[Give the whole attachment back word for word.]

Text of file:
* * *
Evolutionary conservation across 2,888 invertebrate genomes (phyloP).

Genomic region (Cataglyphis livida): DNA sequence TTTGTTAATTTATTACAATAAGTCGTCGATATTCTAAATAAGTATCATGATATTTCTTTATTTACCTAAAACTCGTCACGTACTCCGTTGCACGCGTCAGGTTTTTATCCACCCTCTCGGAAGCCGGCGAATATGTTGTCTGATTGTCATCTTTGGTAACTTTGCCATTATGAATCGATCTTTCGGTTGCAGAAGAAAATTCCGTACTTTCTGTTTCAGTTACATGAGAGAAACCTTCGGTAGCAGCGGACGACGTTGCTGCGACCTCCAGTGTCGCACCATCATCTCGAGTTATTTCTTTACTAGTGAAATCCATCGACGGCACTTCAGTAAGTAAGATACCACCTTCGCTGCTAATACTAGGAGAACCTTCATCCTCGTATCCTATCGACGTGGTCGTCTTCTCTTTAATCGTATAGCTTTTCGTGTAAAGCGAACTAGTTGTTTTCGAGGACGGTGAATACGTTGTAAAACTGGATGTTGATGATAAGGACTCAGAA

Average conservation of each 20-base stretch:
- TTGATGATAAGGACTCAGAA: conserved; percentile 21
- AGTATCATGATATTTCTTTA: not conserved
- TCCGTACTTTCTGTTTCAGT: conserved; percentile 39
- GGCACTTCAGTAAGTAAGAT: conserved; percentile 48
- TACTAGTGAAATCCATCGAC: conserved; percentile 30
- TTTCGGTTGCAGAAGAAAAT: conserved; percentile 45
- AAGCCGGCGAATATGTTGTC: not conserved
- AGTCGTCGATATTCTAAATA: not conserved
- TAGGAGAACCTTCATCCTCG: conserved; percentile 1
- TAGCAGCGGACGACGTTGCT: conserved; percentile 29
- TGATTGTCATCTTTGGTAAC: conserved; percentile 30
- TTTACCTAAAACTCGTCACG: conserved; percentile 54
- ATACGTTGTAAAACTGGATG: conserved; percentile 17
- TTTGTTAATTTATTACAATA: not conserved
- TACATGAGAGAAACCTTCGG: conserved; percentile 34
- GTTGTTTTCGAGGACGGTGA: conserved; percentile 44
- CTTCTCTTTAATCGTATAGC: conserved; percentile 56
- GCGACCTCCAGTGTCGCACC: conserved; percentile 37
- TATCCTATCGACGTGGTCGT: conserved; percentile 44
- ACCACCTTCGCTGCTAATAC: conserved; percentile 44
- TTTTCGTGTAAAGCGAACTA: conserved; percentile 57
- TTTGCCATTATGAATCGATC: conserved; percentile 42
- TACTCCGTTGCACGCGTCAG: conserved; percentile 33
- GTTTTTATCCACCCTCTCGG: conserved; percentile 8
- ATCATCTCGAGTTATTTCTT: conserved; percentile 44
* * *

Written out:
Evolutionary conservation across 2,888 invertebrate genomes (phyloP).

Genomic region (Cataglyphis livida): DNA sequence TTTGTTAATTTATTACAATAAGTCGTCGATATTCTAAATAAGTATCATGATATTTCTTTATTTACCTAAAACTCGTCACGTACTCCGTTGCACGCGTCAGGTTTTTATCCACCCTCTCGGAAGCCGGCGAATATGTTGTCTGATTGTCATCTTTGGTAACTTTGCCATTATGAATCGATCTTTCGGTTGCAGAAGAAAATTCCGTACTTTCTGTTTCAGTTACATGAGAGAAACCTTCGGTAGCAGCGGACGACGTTGCTGCGACCTCCAGTGTCGCACCATCATCTCGAGTTATTTCTTTACTAGTGAAATCCATCGACGGCACTTCAGTAAGTAAGATACCACCTTCGCTGCTAATACTAGGAGAACCTTCATCCTCGTATCCTATCGACGTGGTCGTCTTCTCTTTAATCGTATAGCTTTTCGTGTAAAGCGAACTAGTTGTTTTCGAGGACGGTGAATACGTTGTAAAACTGGATGTTGATGATAAGGACTCAGAA

Average conservation of each 20-base stretch:
- TTGATGATAAGGACTCAGAA: conserved; percentile 21
- AGTATCATGATATTTCTTTA: not conserved
- TCCGTACTTTCTGTTTCAGT: conserved; percentile 39
- GGCACTTCAGTAAGTAAGAT: conserved; percentile 48
- TACTAGTGAAATCCATCGAC: conserved; percentile 30
- TTTCGGTTGCAGAAGAAAAT: conserved; percentile 45
- AAGCCGGCGAATATGTTGTC: not conserved
- AGTCGTCGATATTCTAAATA: not conserved
- TAGGAGAACCTTCATCCTCG: conserved; percentile 1
- TAGCAGCGGACGACGTTGCT: conserved; percentile 29
- TGATTGTCATCTTTGGTAAC: conserved; percentile 30
- TTTACCTAAAACTCGTCACG: conserved; percentile 54
- ATACGTTGTAAAACTGGATG: conserved; percentile 17
- TTTGTTAATTTATTACAATA: not conserved
- TACATGAGAGAAACCTTCGG: conserved; percentile 34
- GTTGTTTTCGAGGACGGTGA: conserved; percentile 44
- CTTCTCTTTAATCGTATAGC: conserved; percentile 56
- GCGACCTCCAGTGTCGCACC: conserved; percentile 37
- TATCCTATCGACGTGGTCGT: conserved; percentile 44
- ACCACCTTCGCTGCTAATAC: conserved; percentile 44
- TTTTCGTGTAAAGCGAACTA: conserved; percentile 57
- TTTGCCATTATGAATCGATC: conserved; percentile 42
- TACTCCGTTGCACGCGTCAG: conserved; percentile 33
- GTTTTTATCCACCCTCTCGG: conserved; percentile 8
- ATCATCTCGAGTTATTTCTT: conserved; percentile 44